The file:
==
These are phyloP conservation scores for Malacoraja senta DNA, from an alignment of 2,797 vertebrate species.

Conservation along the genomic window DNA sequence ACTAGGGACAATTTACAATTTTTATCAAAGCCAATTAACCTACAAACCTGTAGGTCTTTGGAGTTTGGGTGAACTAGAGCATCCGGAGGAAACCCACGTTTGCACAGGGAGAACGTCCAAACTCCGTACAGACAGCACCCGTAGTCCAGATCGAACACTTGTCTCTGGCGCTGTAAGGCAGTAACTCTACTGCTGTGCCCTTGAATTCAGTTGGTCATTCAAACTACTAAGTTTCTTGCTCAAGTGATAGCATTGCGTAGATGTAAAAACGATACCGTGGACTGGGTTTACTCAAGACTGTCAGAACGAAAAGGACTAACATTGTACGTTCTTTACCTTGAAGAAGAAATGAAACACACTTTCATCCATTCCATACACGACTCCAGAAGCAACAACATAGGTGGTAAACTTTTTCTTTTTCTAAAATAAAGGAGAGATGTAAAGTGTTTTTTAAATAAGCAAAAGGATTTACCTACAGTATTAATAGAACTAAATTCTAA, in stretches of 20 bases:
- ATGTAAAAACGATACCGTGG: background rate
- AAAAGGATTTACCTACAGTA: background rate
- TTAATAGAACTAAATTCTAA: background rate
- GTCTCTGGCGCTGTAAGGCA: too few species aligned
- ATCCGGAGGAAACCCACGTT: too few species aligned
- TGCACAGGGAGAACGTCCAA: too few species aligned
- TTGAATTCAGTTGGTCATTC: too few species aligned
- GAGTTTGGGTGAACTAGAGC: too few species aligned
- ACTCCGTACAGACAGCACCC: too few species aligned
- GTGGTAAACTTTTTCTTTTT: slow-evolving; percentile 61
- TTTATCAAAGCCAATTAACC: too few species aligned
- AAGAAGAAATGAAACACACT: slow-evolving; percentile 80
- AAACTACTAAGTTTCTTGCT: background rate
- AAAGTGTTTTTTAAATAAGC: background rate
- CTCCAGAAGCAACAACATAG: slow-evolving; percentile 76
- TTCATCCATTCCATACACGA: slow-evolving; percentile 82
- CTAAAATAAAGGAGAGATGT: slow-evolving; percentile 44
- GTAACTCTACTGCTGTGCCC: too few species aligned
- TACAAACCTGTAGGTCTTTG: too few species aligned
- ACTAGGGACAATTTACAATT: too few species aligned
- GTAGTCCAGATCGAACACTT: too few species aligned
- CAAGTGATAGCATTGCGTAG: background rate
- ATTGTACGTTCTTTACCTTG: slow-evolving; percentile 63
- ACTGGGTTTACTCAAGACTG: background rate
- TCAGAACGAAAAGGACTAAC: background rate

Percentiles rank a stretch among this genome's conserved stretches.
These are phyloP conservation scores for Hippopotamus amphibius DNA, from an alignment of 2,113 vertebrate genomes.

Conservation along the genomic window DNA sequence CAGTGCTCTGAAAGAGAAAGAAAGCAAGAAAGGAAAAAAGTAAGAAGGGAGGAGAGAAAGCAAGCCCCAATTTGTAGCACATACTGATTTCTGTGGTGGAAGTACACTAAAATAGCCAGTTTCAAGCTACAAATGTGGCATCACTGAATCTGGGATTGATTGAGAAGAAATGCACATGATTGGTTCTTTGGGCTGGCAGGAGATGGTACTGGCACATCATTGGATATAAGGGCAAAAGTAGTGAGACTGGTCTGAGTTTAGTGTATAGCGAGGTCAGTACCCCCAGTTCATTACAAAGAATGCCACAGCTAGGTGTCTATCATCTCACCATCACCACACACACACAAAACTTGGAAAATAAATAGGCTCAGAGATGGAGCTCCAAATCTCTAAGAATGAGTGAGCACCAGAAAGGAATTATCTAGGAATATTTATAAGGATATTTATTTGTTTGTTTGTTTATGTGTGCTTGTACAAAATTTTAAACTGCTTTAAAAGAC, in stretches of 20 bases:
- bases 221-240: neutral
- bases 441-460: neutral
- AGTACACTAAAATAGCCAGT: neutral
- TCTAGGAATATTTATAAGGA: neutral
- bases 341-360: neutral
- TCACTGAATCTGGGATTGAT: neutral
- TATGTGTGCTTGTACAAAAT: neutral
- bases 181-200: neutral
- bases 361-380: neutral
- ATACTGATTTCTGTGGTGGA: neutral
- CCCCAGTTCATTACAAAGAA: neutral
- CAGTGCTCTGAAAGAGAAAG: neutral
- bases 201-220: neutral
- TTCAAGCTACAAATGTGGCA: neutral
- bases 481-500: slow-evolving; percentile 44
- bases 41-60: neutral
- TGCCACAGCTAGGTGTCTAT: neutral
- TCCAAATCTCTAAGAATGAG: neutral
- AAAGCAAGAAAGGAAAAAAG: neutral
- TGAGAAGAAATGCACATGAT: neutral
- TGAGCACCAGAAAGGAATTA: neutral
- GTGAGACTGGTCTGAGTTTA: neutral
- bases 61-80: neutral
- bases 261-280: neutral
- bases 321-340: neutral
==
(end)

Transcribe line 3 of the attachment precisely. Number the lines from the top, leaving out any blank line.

- ATGTAAAAACGATACCGTGG: background rate